English is formed from a mixture of languages that includes Greek, Latin, and German. But we get about one-third of our vocabulary directly from the French language. Read on to discover which English words are, in fact, French in origin.
The word boulevard is as common as street, avenue or road. And the word makes an appearance in many American pop songs like Sheryl Crow’s ‘All I Wanna Do‘, Green Day’s ‘Boulevard of Broken Dreams‘, and countless others.
As youngsters, we learn how to categorize literature, film and music with the word genre.
Nowadays, most English speakers know what RSVP means, but aren’t exactly sure what it stands for. Many French people don’t even know the meaning of RSVP! Some history: it became popular in England in the 11th century, when using French was considered very sophisticated by the elite.
In English, a matinée is an early showing of a film or theater performance, typically during the day. The French word matin (and matinée) refer to the earliest part of the day, the morning.
In French, the chef is not just the star in the kitchen. The chef is top dog at any company or place of business. If you’re job searching in France, you’ll see many job posts seeking ‘chefs.’
For English speakers, cuisine is a type or style of cooking, typically from a specific region or country. For French speakers, it’s everyday language around cooking – Je cuisine dans la cuisine or ‘I cook in the kitchen.’
Sauce seems like a word was born and bred in the English language – we’ve got cheese sauce, tartar sauce, steak sauce, chocolate sauce and hot sauce. But in fact, we just borrowed the word. It’s a quintessential element of French cuisine with béarnaise, béchamel, hollandaise and more.
Fondue is a dish of melted cheese used for dipping bread, vegetables and meat. Lucky for us, it’s an easy way to remember that fondu means melted.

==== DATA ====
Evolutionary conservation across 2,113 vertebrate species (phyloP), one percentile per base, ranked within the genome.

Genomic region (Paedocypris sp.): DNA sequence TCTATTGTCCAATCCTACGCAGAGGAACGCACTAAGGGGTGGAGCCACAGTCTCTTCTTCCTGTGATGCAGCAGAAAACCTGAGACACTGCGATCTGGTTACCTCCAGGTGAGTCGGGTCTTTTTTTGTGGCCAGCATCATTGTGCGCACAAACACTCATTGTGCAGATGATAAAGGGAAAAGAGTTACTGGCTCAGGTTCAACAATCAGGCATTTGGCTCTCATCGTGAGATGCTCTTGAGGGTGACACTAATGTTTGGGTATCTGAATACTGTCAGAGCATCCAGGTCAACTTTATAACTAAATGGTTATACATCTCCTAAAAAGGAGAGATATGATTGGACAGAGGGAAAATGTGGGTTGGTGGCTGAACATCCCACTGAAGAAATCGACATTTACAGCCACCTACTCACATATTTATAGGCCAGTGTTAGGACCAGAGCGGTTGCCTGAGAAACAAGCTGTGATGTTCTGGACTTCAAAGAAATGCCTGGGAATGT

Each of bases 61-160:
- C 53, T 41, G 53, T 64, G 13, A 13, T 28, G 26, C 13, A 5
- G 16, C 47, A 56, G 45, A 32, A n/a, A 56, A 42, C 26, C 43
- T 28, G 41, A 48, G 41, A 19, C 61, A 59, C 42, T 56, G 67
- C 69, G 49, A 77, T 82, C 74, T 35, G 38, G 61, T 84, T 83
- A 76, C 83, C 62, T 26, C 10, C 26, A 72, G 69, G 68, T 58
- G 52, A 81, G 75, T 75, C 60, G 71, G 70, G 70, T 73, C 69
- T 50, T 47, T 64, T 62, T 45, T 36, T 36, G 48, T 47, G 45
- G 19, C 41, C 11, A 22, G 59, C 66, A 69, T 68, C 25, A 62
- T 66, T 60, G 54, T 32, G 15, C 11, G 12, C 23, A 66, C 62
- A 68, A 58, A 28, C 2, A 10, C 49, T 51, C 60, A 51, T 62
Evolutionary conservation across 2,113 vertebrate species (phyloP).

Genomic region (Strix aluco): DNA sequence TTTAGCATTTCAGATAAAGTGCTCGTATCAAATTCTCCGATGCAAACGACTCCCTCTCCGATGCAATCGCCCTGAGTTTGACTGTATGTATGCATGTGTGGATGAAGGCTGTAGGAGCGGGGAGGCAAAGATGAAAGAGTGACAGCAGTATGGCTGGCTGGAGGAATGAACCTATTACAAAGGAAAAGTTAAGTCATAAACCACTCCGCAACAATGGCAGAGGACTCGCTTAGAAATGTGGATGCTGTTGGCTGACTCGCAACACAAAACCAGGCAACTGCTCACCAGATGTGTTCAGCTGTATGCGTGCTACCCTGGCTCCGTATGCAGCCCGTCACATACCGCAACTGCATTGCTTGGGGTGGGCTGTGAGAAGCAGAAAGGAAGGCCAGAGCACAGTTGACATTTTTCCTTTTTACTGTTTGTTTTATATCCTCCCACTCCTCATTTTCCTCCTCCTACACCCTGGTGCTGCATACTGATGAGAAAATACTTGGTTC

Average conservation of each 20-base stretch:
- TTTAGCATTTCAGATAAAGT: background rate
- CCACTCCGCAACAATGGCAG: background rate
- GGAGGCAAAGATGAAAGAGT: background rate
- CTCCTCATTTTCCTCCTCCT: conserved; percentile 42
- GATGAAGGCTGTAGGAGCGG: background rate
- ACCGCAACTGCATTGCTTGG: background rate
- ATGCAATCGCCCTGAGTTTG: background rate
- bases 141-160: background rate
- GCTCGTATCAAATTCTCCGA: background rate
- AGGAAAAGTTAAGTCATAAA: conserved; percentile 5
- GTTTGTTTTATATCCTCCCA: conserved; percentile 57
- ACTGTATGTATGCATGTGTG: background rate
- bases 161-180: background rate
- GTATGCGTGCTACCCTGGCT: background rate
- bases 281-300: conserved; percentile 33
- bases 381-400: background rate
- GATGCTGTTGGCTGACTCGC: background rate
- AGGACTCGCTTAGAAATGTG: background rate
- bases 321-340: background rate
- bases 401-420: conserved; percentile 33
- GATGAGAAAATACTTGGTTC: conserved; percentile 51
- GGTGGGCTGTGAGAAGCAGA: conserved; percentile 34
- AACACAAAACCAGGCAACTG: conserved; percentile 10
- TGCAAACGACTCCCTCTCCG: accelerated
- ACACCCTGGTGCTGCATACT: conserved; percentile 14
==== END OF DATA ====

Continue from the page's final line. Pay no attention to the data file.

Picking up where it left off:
Every English speaker knows what a restaurant is, a place to sit and dine. But not everyone knows that the French call it the exact same thing. Except sometimes, they say ‘restau’ for short.
Naïve means lacking experience or wisdom. Sometimes in can mean innocent, other times, gullible. The same as it is in French.
Well-known people write about their lives by publishing a memoir, a written account of someone’s memory that will live on after they are gone. (For an interesting read, check out Julia Child’s memoir of her time in France.)
Panache is word that describes gusto and flair. It’s a strong word to describe someone with style that simply cannot be ignored. For example, they might be wearing a hat with a large plume jutting out.
Entrepreneurship is often associated with startups and Silicon Valley, but the word had its own beginnings in the French language.
A protégé often brings to mind someone who is on their way to success thanks to someone more influential and experienced. In today’s work culture, you forget that the word actually means protected.
Okay, so this one’s a phrase. But déjà vu describes a strange phenomenon of feeling like you have seen or lived through your present experience at some other time. The direct translation is perfectly appropriate – ‘already seen’.
Trips and vacations are often capped off with visit to a souvenir shop. There you pick up something that will remind you of the experiences you had. Perhaps an Eiffel Tower keychain?